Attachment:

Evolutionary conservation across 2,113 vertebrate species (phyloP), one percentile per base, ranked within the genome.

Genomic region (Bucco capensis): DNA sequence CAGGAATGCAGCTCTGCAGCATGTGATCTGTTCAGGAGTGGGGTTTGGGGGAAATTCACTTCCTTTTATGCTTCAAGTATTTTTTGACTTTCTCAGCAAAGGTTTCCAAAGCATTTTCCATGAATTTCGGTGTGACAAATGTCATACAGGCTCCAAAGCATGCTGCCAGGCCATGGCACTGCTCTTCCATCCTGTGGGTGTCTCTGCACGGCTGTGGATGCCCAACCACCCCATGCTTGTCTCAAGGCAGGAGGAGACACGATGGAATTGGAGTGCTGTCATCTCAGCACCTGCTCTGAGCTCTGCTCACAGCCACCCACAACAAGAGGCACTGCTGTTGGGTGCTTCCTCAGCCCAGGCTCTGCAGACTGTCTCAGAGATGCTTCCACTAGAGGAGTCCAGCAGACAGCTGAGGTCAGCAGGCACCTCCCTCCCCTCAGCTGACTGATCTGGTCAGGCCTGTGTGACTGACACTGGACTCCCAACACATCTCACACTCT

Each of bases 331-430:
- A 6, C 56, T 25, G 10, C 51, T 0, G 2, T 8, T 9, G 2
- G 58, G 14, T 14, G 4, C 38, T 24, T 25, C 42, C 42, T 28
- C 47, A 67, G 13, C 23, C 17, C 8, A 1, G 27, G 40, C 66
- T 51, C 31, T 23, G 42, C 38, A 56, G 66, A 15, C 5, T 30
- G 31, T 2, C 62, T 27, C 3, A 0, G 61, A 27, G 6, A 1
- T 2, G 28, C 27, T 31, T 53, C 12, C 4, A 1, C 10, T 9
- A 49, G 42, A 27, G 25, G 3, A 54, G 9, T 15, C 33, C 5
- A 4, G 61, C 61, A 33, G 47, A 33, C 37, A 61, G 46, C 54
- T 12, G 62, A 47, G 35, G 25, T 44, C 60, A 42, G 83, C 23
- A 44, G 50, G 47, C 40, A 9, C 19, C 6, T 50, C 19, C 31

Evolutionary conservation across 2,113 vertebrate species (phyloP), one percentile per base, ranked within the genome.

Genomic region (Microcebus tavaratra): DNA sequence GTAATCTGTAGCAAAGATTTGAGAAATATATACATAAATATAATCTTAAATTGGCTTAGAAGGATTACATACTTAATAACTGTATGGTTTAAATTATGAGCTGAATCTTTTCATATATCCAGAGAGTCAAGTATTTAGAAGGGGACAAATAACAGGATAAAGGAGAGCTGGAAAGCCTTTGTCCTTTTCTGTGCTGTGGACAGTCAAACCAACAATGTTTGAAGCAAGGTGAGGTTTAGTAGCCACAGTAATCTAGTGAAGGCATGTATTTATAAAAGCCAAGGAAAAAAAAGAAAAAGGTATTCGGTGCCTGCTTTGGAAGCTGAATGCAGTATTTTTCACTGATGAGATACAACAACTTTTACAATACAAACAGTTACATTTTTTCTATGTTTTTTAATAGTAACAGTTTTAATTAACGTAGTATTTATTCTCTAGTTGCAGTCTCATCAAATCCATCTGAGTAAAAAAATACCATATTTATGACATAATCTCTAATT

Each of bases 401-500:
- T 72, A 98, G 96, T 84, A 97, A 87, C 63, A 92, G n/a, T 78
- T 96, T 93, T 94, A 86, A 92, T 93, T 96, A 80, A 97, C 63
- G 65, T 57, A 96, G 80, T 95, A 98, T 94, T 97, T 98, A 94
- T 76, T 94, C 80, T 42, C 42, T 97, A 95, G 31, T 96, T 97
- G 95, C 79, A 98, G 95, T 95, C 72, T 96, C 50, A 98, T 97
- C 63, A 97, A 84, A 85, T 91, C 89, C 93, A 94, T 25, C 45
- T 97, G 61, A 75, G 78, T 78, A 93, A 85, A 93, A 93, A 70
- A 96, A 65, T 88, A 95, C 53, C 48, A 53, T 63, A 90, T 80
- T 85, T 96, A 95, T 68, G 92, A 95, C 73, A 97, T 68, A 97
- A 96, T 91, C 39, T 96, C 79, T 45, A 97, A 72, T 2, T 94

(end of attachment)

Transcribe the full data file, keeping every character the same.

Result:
Evolutionary conservation across 2,113 vertebrate species (phyloP), one percentile per base, ranked within the genome.

Genomic region (Bucco capensis): DNA sequence CAGGAATGCAGCTCTGCAGCATGTGATCTGTTCAGGAGTGGGGTTTGGGGGAAATTCACTTCCTTTTATGCTTCAAGTATTTTTTGACTTTCTCAGCAAAGGTTTCCAAAGCATTTTCCATGAATTTCGGTGTGACAAATGTCATACAGGCTCCAAAGCATGCTGCCAGGCCATGGCACTGCTCTTCCATCCTGTGGGTGTCTCTGCACGGCTGTGGATGCCCAACCACCCCATGCTTGTCTCAAGGCAGGAGGAGACACGATGGAATTGGAGTGCTGTCATCTCAGCACCTGCTCTGAGCTCTGCTCACAGCCACCCACAACAAGAGGCACTGCTGTTGGGTGCTTCCTCAGCCCAGGCTCTGCAGACTGTCTCAGAGATGCTTCCACTAGAGGAGTCCAGCAGACAGCTGAGGTCAGCAGGCACCTCCCTCCCCTCAGCTGACTGATCTGGTCAGGCCTGTGTGACTGACACTGGACTCCCAACACATCTCACACTCT

Each of bases 331-430:
- A 6, C 56, T 25, G 10, C 51, T 0, G 2, T 8, T 9, G 2
- G 58, G 14, T 14, G 4, C 38, T 24, T 25, C 42, C 42, T 28
- C 47, A 67, G 13, C 23, C 17, C 8, A 1, G 27, G 40, C 66
- T 51, C 31, T 23, G 42, C 38, A 56, G 66, A 15, C 5, T 30
- G 31, T 2, C 62, T 27, C 3, A 0, G 61, A 27, G 6, A 1
- T 2, G 28, C 27, T 31, T 53, C 12, C 4, A 1, C 10, T 9
- A 49, G 42, A 27, G 25, G 3, A 54, G 9, T 15, C 33, C 5
- A 4, G 61, C 61, A 33, G 47, A 33, C 37, A 61, G 46, C 54
- T 12, G 62, A 47, G 35, G 25, T 44, C 60, A 42, G 83, C 23
- A 44, G 50, G 47, C 40, A 9, C 19, C 6, T 50, C 19, C 31

Evolutionary conservation across 2,113 vertebrate species (phyloP), one percentile per base, ranked within the genome.

Genomic region (Microcebus tavaratra): DNA sequence GTAATCTGTAGCAAAGATTTGAGAAATATATACATAAATATAATCTTAAATTGGCTTAGAAGGATTACATACTTAATAACTGTATGGTTTAAATTATGAGCTGAATCTTTTCATATATCCAGAGAGTCAAGTATTTAGAAGGGGACAAATAACAGGATAAAGGAGAGCTGGAAAGCCTTTGTCCTTTTCTGTGCTGTGGACAGTCAAACCAACAATGTTTGAAGCAAGGTGAGGTTTAGTAGCCACAGTAATCTAGTGAAGGCATGTATTTATAAAAGCCAAGGAAAAAAAAGAAAAAGGTATTCGGTGCCTGCTTTGGAAGCTGAATGCAGTATTTTTCACTGATGAGATACAACAACTTTTACAATACAAACAGTTACATTTTTTCTATGTTTTTTAATAGTAACAGTTTTAATTAACGTAGTATTTATTCTCTAGTTGCAGTCTCATCAAATCCATCTGAGTAAAAAAATACCATATTTATGACATAATCTCTAATT

Each of bases 401-500:
- T 72, A 98, G 96, T 84, A 97, A 87, C 63, A 92, G n/a, T 78
- T 96, T 93, T 94, A 86, A 92, T 93, T 96, A 80, A 97, C 63
- G 65, T 57, A 96, G 80, T 95, A 98, T 94, T 97, T 98, A 94
- T 76, T 94, C 80, T 42, C 42, T 97, A 95, G 31, T 96, T 97
- G 95, C 79, A 98, G 95, T 95, C 72, T 96, C 50, A 98, T 97
- C 63, A 97, A 84, A 85, T 91, C 89, C 93, A 94, T 25, C 45
- T 97, G 61, A 75, G 78, T 78, A 93, A 85, A 93, A 93, A 70
- A 96, A 65, T 88, A 95, C 53, C 48, A 53, T 63, A 90, T 80
- T 85, T 96, A 95, T 68, G 92, A 95, C 73, A 97, T 68, A 97
- A 96, T 91, C 39, T 96, C 79, T 45, A 97, A 72, T 2, T 94